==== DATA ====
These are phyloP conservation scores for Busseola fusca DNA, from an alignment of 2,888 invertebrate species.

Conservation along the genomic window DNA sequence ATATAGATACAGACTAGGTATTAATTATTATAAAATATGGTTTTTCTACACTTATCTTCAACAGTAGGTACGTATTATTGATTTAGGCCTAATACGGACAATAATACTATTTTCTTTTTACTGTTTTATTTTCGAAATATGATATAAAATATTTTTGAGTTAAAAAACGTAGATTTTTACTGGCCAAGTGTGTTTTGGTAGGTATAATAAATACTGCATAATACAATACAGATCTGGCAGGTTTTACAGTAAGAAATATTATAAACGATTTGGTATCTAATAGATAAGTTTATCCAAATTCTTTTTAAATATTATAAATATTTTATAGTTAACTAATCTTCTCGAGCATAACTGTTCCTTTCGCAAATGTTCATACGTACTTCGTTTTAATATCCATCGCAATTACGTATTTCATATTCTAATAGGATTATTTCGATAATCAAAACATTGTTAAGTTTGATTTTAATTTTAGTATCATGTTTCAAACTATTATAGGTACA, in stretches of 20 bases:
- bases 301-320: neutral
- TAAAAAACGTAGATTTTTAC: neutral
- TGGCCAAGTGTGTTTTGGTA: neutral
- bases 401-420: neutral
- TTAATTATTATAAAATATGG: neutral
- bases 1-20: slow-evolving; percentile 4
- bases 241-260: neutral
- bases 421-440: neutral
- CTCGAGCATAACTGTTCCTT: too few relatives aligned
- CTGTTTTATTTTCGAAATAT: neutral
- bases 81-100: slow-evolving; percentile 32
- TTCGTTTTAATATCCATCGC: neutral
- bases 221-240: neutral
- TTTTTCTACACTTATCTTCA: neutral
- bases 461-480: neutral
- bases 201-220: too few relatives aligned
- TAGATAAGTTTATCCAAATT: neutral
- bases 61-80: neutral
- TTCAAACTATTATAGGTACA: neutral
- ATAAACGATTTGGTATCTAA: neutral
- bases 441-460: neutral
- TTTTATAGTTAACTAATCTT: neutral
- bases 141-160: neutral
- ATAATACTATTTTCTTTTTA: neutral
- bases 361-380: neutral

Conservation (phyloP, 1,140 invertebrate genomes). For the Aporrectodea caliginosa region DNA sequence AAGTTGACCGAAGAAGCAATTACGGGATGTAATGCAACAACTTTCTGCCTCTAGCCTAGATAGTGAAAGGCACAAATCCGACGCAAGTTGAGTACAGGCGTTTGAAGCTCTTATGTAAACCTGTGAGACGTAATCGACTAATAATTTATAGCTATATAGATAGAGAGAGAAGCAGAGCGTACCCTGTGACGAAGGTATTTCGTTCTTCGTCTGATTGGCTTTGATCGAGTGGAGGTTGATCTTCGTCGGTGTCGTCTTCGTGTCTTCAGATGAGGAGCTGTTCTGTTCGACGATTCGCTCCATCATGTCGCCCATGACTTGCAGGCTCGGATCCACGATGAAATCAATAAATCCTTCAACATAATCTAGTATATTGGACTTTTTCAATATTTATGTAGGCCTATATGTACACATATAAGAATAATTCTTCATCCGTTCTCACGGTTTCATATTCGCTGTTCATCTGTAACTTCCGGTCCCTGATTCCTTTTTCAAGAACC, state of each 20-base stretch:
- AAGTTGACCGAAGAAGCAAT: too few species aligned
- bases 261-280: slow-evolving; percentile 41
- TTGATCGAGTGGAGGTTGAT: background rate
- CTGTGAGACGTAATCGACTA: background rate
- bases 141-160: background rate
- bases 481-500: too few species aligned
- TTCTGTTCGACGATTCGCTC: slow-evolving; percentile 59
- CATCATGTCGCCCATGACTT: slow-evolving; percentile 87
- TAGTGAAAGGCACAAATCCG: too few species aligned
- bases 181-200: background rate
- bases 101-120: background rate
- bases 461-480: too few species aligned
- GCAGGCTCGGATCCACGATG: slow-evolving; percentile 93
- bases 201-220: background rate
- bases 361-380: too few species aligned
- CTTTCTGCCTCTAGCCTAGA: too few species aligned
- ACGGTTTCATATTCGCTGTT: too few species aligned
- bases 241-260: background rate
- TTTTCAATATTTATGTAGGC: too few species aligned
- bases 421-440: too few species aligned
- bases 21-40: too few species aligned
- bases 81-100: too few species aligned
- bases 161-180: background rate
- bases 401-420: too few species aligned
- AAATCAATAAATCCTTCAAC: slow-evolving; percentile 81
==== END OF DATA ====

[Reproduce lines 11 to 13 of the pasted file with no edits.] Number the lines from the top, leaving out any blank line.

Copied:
- CTCGAGCATAACTGTTCCTT: too few relatives aligned
- CTGTTTTATTTTCGAAATAT: neutral
- bases 81-100: slow-evolving; percentile 32